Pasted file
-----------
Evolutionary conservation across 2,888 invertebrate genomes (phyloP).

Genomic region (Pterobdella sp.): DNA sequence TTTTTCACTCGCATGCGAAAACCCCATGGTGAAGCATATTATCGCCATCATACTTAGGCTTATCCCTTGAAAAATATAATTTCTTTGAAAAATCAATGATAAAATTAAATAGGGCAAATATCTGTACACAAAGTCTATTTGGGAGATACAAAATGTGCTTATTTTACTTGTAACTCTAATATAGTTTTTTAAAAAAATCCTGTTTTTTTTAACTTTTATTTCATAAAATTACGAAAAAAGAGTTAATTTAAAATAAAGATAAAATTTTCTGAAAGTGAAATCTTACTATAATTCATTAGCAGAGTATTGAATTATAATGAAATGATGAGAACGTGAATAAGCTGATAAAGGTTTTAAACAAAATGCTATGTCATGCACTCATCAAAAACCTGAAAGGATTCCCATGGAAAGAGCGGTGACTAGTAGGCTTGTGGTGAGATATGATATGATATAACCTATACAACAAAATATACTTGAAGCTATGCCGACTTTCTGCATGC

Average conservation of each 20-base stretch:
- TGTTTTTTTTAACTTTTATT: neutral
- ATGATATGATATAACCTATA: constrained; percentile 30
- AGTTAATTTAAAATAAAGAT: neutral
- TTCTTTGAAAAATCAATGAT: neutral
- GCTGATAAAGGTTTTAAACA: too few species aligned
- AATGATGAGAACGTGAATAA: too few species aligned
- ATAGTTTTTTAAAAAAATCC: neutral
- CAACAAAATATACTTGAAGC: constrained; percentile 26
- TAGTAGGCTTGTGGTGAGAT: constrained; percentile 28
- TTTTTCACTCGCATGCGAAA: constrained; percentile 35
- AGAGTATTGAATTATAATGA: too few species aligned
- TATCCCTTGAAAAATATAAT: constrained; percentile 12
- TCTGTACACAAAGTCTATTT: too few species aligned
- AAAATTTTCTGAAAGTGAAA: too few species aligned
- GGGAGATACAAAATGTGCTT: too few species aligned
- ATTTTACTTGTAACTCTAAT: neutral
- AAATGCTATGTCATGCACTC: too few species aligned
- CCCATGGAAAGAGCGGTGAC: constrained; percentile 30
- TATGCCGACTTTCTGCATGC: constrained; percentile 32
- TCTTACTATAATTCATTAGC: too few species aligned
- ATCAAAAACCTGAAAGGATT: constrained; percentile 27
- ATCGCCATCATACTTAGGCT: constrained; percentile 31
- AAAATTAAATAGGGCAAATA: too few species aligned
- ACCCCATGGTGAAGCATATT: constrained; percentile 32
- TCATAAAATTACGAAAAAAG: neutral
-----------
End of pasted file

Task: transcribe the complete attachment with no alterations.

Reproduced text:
Evolutionary conservation across 2,888 invertebrate genomes (phyloP).

Genomic region (Pterobdella sp.): DNA sequence TTTTTCACTCGCATGCGAAAACCCCATGGTGAAGCATATTATCGCCATCATACTTAGGCTTATCCCTTGAAAAATATAATTTCTTTGAAAAATCAATGATAAAATTAAATAGGGCAAATATCTGTACACAAAGTCTATTTGGGAGATACAAAATGTGCTTATTTTACTTGTAACTCTAATATAGTTTTTTAAAAAAATCCTGTTTTTTTTAACTTTTATTTCATAAAATTACGAAAAAAGAGTTAATTTAAAATAAAGATAAAATTTTCTGAAAGTGAAATCTTACTATAATTCATTAGCAGAGTATTGAATTATAATGAAATGATGAGAACGTGAATAAGCTGATAAAGGTTTTAAACAAAATGCTATGTCATGCACTCATCAAAAACCTGAAAGGATTCCCATGGAAAGAGCGGTGACTAGTAGGCTTGTGGTGAGATATGATATGATATAACCTATACAACAAAATATACTTGAAGCTATGCCGACTTTCTGCATGC

Average conservation of each 20-base stretch:
- TGTTTTTTTTAACTTTTATT: neutral
- ATGATATGATATAACCTATA: constrained; percentile 30
- AGTTAATTTAAAATAAAGAT: neutral
- TTCTTTGAAAAATCAATGAT: neutral
- GCTGATAAAGGTTTTAAACA: too few species aligned
- AATGATGAGAACGTGAATAA: too few species aligned
- ATAGTTTTTTAAAAAAATCC: neutral
- CAACAAAATATACTTGAAGC: constrained; percentile 26
- TAGTAGGCTTGTGGTGAGAT: constrained; percentile 28
- TTTTTCACTCGCATGCGAAA: constrained; percentile 35
- AGAGTATTGAATTATAATGA: too few species aligned
- TATCCCTTGAAAAATATAAT: constrained; percentile 12
- TCTGTACACAAAGTCTATTT: too few species aligned
- AAAATTTTCTGAAAGTGAAA: too few species aligned
- GGGAGATACAAAATGTGCTT: too few species aligned
- ATTTTACTTGTAACTCTAAT: neutral
- AAATGCTATGTCATGCACTC: too few species aligned
- CCCATGGAAAGAGCGGTGAC: constrained; percentile 30
- TATGCCGACTTTCTGCATGC: constrained; percentile 32
- TCTTACTATAATTCATTAGC: too few species aligned
- ATCAAAAACCTGAAAGGATT: constrained; percentile 27
- ATCGCCATCATACTTAGGCT: constrained; percentile 31
- AAAATTAAATAGGGCAAATA: too few species aligned
- ACCCCATGGTGAAGCATATT: constrained; percentile 32
- TCATAAAATTACGAAAAAAG: neutral